Alex Rodriguez's 3,000th hit comes on a home run against Tigers

New York Yankees' Alex Rodriguez homers for his 3,000th career hit

Alex Rodriguez homered for his 3,000th career hit and smiled all the way around the bases Friday night, the highlight so far in what's become a resurgent season for the formerly disgraced slugger.

The New York Yankees star wasted no time, connecting in the first inning on a first-pitch, 95-mph fastball from Detroit ace Justin Verlander.

Out of baseball last year while serving a drug suspension, Rodriguez became the 29th player in major league history to reach 3,000 hits. He was the first to do it since Yankees great Derek Jeter homered from the very same batter's box in 2011.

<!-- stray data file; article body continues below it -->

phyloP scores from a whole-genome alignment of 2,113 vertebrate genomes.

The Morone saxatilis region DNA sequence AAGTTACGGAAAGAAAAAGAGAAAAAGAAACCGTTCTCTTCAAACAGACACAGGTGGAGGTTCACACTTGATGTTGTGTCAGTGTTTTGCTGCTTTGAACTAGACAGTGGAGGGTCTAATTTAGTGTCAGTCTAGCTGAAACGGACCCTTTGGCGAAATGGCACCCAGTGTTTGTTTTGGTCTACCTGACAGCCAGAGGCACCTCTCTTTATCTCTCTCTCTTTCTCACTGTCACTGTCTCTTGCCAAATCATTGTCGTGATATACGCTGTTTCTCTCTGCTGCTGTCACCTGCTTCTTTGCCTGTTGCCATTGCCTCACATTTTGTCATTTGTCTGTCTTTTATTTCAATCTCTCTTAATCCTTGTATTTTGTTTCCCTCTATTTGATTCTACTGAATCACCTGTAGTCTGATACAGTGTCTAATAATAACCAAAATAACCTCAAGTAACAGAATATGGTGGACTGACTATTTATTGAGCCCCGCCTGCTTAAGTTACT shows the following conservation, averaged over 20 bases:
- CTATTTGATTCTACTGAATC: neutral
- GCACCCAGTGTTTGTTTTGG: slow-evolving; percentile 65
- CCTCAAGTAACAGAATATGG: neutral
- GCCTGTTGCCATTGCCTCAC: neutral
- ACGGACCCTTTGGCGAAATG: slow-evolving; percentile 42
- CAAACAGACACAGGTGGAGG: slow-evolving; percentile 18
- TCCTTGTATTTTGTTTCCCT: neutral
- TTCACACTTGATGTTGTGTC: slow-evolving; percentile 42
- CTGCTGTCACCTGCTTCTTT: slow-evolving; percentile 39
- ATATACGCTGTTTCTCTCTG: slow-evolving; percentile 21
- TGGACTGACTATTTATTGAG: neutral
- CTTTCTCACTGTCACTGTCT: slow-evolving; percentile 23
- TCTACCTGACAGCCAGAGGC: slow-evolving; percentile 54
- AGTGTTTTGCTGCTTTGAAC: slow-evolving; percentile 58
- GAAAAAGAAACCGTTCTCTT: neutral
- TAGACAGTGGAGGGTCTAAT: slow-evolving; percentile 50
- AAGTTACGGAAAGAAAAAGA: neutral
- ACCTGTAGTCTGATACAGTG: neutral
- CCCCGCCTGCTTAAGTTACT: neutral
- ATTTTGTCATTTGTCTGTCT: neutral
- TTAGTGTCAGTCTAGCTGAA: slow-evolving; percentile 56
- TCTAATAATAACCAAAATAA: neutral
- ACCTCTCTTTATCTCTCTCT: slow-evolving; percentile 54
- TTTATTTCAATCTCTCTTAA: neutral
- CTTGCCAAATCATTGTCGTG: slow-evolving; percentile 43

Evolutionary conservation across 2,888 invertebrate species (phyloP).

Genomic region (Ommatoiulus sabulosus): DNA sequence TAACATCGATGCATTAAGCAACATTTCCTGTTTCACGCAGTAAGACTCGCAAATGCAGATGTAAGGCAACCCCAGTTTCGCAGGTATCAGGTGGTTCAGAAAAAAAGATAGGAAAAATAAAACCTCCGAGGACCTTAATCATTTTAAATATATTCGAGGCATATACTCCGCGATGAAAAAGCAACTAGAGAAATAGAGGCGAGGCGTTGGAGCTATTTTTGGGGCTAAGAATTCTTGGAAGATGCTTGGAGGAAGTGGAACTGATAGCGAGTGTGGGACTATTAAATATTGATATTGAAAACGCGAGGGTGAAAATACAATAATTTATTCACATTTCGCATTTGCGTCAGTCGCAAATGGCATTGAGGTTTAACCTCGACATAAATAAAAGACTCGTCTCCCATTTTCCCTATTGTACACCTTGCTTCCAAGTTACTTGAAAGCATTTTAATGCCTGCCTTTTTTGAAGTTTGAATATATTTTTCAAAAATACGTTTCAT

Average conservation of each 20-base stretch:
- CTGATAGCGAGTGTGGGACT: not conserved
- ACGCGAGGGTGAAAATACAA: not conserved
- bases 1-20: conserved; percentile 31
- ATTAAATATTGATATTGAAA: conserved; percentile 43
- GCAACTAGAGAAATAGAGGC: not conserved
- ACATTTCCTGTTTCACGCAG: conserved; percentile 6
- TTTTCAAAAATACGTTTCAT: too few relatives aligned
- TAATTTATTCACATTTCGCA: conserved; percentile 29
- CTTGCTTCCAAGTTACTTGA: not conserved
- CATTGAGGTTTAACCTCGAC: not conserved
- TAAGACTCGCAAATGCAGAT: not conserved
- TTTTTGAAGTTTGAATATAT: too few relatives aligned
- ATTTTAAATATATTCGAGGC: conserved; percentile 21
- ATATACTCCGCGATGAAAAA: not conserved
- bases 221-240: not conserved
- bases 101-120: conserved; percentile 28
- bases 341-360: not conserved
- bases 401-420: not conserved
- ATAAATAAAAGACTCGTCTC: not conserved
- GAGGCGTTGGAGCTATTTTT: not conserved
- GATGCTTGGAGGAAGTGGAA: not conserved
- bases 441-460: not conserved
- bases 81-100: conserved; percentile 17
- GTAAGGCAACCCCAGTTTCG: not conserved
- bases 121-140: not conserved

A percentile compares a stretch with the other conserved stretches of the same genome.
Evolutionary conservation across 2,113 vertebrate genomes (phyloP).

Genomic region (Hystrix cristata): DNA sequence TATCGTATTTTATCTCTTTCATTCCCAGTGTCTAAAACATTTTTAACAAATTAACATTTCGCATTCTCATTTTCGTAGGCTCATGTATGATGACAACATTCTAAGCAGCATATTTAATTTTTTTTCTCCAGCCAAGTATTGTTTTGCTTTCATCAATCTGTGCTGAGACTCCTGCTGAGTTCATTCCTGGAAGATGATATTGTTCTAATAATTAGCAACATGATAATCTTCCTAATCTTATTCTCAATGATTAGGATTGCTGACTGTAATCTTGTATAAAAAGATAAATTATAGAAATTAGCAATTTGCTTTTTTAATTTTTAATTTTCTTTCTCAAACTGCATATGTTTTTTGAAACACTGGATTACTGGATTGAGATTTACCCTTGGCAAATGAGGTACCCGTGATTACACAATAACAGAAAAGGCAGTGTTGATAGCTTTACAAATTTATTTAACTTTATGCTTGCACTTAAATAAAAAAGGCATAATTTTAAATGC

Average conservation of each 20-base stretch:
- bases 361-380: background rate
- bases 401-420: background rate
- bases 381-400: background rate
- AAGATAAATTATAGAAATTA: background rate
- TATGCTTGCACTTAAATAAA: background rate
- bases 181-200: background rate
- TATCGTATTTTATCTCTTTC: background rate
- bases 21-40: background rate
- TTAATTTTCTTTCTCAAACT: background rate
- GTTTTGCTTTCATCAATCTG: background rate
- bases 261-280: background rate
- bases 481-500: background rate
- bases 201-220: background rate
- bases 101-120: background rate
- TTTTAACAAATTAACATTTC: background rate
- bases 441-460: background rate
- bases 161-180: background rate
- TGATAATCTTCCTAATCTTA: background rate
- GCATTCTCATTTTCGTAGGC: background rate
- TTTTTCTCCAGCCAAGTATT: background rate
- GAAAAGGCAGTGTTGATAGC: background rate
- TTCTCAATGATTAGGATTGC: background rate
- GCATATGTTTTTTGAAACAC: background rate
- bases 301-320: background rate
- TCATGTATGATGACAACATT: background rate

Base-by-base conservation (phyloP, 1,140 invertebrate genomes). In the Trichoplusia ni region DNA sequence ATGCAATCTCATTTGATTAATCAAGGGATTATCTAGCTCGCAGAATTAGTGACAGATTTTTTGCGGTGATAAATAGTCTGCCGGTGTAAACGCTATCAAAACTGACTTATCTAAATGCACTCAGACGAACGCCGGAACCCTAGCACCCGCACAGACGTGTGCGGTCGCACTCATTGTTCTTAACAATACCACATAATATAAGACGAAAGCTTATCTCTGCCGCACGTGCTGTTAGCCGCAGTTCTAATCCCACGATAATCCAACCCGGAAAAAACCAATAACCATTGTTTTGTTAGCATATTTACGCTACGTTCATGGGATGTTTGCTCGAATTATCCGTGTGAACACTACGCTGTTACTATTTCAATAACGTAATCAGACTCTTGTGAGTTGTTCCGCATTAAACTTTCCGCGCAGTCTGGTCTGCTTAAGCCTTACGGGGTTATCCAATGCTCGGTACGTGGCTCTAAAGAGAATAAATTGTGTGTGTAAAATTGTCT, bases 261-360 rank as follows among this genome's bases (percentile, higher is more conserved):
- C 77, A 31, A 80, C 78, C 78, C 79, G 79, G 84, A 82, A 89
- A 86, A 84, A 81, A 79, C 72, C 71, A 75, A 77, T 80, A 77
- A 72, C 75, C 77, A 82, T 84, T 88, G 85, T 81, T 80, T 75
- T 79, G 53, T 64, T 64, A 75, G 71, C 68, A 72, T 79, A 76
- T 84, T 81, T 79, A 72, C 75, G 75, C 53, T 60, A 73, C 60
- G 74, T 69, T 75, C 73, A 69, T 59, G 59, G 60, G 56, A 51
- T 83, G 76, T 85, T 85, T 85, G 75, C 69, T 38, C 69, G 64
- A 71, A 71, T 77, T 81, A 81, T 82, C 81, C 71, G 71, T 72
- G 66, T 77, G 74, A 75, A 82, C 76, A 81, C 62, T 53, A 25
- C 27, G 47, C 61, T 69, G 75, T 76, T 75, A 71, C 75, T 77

"It's a magical number," Rodriguez said after the final out of New York's 7-2 victory. "I'm very happy to be in the club."

With the crowd at Yankee Stadium standing in anticipation, Rodriguez sent a high drive to right field. He held onto the bat as he took a few steps toward first base, and outfielder J.D. Martinez bumped into the wall as he backed up.

Fans roared as the ball sailed a half-dozen rows into the seats.

Retrieving the souvenir ball might be harder for Rodriguez than hitting it. In the late innings, Yankees spokesman Jason Zillo said a "professional home run catcher" wound up with the prize and "he is not intending to give it to us."

Rodriguez pointed to the crowd a couple of times and blew a kiss to someone behind the backstop after crossing the plate. He was greeted by Mark Teixeira and other teammates between the plate and the dugout, and got a big hug from Manager Joe Girardi.